Browser 2014 reviews — chromium

I have been doing most of my browsing with chromium for the last two days.  So it’s time for that chromium review.

A quick note on “chromium” vs. “chrome”.  The “chrome” browser is a proprietary google product, based on “chromium”.  I tested only “chromium” because that’s the open source browser and is available in the standard repos.  It, too, is a google product.  But it is entirely open source.  “Chromium” and “chrome” were originally based on the Webkit browser engine.  However, more recently, webkit has been forked, with “blink” as the new fork and the base engine for “chromium.”

Quick summary

Overall, chromium has been the best of the browsers that I have reviewed this year.  Page loading is fast, though perhaps “midori” is faster.  I have not had any crashes.  It has been very reliable.

What I don’t like

Having said that “chromium” has been the best, let me mention my dislikes:

  • I don’t care for the way it handles tabs.  Middle click does open a new tab, but does not switch to that tab.  Sometimes opening a page in a new tab will put the new tab just to the right of the current tab.  And sometimes it goes to the far right of all tabs.  I have not found out how to control this.  I could not find any configuration settings to control tabbed browsing.
  • The absence of shadows.  Some sites put a dotted line or shadow around a link that you have just clicked.  For example, dslreports.com does that.  I find it very useful.  However, “chromium” is not displaying that.  I can’t be sure whether that’s a “chromium” problem or a site problem.  But, either way, I don’t care for it.
  • “Chromium” will happily save and enter passwords for login to sites.  But it refuses to do this with for the google site.  I find this annoying.  And I worry about the security implications.  The browser is less likely to be tricked by a phishing site, than is the user.
  • Copy/paste problem.  I’ll discuss those in more detail below.

Bookmarks

“Chromium” handles bookmarks well.  It uses a traditional menu, with a bookmarks toolbar available for those who want one.  And I can middle-click on a bookmark to open it in a new tab.

Copy/paste

I’m not sure why there are copy/paste problems.  But I am seeing the same problems with “chromium” that I saw with “midori” and “epiphany”.  Perhaps it is a webkit problem.  So I checked with konqueror, and it has the same problem.

However, on careful checking, I only appear to have a problem with opensuse forums.

To describe: traditionally in unix, one selects text with the mouse, then pastes the selected text with middle-click.  When editing a post for opensuse forums, that does not seem to work.  Instead, I have to use something similar to CTRL-C to copy and CTRL-V to paste.  I never liked doing it that way in Windows, and I don’t like it with webkit browsers.

However, the more convenient select/middle-click seems to work fine for pasting a url into the browser address bar.  And it works fine when editing a message to post a comment to a blogspot blog.  It is only in opensuse forums that I have run into this problem.  I did post a forum message about that, today.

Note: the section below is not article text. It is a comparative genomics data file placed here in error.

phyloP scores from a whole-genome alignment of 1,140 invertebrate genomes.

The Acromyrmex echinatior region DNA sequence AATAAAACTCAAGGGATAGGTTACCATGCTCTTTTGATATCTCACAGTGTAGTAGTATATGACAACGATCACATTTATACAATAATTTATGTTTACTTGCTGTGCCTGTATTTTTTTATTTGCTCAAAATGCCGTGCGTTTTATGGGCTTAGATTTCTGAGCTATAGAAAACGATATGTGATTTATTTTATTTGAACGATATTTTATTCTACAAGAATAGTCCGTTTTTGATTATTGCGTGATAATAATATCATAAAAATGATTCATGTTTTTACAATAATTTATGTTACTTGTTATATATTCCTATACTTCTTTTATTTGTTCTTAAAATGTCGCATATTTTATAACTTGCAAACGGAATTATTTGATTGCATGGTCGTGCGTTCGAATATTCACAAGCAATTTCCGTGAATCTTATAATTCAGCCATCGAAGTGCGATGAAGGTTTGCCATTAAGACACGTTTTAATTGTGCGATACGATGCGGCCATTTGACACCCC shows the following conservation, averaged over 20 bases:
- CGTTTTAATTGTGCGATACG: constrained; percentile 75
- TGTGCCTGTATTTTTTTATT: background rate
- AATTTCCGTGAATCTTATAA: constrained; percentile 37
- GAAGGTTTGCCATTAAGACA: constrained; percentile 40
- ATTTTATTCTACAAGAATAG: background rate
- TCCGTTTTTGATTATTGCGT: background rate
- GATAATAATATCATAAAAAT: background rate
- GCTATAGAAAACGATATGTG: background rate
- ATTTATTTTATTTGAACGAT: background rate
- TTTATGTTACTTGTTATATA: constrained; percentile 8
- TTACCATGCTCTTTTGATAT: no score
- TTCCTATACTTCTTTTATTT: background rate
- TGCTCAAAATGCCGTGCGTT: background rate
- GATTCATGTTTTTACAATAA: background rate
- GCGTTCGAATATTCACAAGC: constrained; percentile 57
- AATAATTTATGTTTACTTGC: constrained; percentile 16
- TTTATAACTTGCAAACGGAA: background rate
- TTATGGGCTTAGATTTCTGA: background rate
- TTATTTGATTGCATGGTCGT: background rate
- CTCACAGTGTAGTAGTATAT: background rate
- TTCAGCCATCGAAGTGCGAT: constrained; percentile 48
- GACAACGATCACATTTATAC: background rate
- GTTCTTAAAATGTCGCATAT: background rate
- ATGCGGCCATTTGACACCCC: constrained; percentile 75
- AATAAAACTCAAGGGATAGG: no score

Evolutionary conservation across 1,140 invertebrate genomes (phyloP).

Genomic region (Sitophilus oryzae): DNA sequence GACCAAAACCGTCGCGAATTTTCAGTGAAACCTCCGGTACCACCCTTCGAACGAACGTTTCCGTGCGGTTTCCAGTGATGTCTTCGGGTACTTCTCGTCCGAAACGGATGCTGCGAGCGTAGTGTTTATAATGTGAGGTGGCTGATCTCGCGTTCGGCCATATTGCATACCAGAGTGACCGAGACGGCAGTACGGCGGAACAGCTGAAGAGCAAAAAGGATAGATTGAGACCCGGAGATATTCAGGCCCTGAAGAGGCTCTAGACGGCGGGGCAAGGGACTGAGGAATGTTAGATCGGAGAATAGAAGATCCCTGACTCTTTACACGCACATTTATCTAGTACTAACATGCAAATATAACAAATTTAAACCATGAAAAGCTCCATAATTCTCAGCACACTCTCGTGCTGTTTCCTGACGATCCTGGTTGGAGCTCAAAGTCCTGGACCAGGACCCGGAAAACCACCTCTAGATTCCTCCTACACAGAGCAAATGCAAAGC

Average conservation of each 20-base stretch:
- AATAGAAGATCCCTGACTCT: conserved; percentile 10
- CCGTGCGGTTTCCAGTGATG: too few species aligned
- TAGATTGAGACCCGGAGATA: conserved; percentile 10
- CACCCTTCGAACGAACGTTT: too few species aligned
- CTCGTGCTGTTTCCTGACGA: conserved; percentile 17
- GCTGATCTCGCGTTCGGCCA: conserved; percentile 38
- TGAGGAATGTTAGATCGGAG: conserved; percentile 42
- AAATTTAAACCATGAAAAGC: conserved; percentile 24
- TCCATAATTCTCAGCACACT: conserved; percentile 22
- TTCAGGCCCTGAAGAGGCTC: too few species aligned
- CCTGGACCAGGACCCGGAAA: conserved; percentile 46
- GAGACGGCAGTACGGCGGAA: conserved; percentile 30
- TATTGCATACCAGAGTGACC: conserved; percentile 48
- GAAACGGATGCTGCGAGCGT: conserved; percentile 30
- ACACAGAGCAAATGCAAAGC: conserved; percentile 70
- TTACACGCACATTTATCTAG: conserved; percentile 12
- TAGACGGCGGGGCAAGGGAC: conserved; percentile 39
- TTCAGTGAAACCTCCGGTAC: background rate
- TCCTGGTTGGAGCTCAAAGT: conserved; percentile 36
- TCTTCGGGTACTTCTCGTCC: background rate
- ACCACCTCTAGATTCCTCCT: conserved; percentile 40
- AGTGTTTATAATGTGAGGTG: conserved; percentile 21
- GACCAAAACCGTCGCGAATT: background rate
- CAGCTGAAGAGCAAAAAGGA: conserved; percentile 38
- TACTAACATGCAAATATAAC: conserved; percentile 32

Private browsing

This works well with “chromium”.  Using the main menu, I open an “incognito window”, and browse from there.  While I haven’t thoroughly tested all privacy aspects, it seems to be doing as I would expect.  In particular, it seems to be not saving cookies, not sending cookies that originated outside the private browsing session, and not saving flash cookies.

Passwords

The “chromium” browser does offer to save passwords, and does automatically enter saved passwords as needed.  For me, it saves them in “kwallet” (part of KDE).  But that depends on how you install “chromium”.  You can install either the gtk interface or the kde interface.  I chose the latter.

On a site which says to not save password, “chromium” does not attempt to save them.

My one gripe, mentioned above, is that it won’t save the google password.

Configuration

There are a fair number of configuration options.  To access them, select “settings” from the main menu.  There’s an “advanced settings” option near the bottom of the settings page.

Apart from a lack of settings for tabbed browsing, “chromium” seems to be reasonably flexible in its configurations.  There is also a possibility of installing extensions.  On the settings page, there’s a menu near the top left where you can select “extensions”.  From there, you can find a link to “browse the gallery” which takes you to the chrome store.  To me, that store looks like the kind of site that I would want to avoid — too much in the way of flashy presentation and too little in the way of useful information.  So I have not installed any extensions.

Overall summary

“Chromium” is a browser that works pretty well.

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About Neil Rickert

Retired mathematician and computer scientist who dabbles in cognitive science.

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